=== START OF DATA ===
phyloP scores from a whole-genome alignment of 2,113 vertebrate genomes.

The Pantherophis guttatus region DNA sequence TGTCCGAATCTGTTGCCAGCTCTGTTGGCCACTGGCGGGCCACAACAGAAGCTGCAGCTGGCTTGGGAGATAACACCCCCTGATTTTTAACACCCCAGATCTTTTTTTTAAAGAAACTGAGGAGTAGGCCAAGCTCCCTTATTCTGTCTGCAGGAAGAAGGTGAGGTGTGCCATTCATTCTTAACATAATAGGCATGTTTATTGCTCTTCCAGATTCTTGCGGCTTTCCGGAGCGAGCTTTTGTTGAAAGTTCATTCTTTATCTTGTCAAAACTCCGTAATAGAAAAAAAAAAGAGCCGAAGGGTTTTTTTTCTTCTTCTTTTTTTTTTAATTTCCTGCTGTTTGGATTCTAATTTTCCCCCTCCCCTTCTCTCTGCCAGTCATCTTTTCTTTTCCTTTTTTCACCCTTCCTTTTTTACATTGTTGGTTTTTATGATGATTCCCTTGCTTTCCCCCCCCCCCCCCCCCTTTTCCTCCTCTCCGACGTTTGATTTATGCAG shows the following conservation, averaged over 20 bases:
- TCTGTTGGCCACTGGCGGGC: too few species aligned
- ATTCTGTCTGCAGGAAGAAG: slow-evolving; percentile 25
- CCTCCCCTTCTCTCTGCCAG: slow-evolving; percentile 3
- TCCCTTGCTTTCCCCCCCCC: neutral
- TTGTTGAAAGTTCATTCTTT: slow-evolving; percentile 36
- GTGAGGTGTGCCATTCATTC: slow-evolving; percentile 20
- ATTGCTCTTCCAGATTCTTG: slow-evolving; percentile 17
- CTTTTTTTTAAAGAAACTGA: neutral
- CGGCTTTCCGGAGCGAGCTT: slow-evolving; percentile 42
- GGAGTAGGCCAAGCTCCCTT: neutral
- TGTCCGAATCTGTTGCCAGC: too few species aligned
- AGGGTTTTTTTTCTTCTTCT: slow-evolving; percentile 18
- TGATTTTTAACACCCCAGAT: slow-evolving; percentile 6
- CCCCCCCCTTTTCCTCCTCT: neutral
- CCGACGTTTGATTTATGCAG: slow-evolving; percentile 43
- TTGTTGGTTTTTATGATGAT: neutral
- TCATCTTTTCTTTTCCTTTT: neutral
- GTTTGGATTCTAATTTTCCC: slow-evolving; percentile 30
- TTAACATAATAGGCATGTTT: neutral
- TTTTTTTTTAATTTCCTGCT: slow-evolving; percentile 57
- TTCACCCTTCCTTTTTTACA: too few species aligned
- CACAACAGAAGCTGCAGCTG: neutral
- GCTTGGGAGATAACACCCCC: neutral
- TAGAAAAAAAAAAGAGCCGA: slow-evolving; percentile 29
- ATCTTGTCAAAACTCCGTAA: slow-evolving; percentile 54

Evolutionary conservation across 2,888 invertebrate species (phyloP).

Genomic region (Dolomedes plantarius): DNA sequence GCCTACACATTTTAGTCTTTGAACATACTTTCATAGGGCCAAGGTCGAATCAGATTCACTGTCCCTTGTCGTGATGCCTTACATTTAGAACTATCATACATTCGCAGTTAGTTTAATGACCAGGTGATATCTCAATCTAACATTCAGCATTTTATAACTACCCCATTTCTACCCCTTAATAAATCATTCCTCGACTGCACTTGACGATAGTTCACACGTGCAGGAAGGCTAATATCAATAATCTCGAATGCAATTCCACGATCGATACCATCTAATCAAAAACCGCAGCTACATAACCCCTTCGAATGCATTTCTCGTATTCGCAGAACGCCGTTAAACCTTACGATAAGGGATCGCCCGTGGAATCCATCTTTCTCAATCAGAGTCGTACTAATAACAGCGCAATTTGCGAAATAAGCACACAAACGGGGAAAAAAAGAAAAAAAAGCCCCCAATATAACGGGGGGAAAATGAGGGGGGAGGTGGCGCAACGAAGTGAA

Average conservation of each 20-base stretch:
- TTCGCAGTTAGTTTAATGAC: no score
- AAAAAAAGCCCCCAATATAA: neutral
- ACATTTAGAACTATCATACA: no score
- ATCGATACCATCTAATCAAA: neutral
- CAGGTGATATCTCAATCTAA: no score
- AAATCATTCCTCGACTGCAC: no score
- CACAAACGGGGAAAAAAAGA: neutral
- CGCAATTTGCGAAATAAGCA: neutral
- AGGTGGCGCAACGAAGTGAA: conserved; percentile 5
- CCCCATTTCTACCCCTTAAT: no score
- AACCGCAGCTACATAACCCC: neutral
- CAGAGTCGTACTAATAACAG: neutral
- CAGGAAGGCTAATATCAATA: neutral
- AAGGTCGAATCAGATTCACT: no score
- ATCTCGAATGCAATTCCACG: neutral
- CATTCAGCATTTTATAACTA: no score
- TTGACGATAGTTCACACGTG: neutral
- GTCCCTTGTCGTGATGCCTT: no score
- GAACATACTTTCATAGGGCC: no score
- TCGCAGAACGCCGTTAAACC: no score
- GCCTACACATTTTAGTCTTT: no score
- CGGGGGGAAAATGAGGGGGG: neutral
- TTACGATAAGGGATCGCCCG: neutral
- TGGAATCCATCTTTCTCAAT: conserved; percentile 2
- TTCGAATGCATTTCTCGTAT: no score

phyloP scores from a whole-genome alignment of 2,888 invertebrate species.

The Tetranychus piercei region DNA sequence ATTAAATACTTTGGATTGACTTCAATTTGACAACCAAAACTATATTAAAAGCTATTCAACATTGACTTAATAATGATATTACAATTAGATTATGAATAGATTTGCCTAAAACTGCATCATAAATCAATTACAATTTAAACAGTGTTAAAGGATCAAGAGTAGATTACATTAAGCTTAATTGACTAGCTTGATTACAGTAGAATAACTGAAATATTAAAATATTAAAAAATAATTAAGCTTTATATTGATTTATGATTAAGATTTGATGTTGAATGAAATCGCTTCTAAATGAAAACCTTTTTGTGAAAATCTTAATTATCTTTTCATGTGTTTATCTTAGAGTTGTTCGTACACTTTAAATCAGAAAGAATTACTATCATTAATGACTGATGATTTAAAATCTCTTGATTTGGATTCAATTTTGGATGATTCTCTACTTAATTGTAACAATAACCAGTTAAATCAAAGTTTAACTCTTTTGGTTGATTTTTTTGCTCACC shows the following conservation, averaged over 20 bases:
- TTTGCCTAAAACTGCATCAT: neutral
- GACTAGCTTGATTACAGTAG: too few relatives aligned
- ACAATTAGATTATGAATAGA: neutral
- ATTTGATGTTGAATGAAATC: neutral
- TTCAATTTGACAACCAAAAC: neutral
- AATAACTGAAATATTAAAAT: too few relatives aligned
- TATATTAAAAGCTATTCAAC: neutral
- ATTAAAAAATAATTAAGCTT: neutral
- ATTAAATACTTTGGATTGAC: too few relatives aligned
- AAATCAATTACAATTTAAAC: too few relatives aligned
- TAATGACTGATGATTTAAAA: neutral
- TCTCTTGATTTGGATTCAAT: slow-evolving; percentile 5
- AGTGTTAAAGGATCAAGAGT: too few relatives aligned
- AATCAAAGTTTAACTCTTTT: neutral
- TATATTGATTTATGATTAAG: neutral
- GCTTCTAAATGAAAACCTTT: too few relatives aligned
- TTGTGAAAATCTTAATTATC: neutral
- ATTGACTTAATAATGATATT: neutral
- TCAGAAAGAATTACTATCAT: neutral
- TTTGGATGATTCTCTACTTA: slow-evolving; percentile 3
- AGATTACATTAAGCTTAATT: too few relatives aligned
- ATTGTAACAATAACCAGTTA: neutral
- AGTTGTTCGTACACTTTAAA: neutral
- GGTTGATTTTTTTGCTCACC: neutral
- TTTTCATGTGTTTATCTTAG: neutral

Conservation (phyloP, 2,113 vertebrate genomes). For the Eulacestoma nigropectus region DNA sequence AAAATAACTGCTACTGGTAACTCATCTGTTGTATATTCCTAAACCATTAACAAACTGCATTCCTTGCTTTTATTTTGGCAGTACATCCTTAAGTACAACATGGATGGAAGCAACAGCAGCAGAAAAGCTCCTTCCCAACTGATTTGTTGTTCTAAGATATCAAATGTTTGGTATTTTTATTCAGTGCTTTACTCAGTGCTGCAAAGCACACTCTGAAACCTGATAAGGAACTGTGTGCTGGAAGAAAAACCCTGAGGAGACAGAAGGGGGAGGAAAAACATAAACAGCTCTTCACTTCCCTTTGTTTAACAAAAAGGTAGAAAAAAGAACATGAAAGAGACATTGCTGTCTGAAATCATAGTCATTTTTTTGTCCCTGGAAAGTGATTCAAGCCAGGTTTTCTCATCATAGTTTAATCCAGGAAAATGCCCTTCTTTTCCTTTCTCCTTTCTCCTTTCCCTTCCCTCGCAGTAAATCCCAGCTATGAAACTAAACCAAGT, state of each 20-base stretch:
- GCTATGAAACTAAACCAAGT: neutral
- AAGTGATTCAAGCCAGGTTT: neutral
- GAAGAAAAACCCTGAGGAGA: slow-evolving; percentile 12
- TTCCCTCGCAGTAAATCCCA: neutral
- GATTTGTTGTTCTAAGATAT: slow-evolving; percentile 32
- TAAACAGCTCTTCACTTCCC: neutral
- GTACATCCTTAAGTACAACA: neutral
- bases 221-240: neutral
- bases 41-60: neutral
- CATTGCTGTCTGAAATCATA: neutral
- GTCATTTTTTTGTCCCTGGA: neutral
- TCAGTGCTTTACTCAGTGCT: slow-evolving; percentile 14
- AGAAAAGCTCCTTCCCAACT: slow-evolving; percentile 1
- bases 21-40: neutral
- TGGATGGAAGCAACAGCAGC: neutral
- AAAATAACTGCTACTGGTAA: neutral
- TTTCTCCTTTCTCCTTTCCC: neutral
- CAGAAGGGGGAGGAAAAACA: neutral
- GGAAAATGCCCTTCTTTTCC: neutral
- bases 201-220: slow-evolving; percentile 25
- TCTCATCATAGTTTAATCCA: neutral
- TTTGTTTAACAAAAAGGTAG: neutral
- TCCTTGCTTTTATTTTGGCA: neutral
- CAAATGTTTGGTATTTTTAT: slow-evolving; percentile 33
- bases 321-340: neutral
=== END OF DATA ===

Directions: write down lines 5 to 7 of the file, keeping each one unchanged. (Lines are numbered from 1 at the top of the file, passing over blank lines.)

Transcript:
- CCTCCCCTTCTCTCTGCCAG: slow-evolving; percentile 3
- TCCCTTGCTTTCCCCCCCCC: neutral
- TTGTTGAAAGTTCATTCTTT: slow-evolving; percentile 36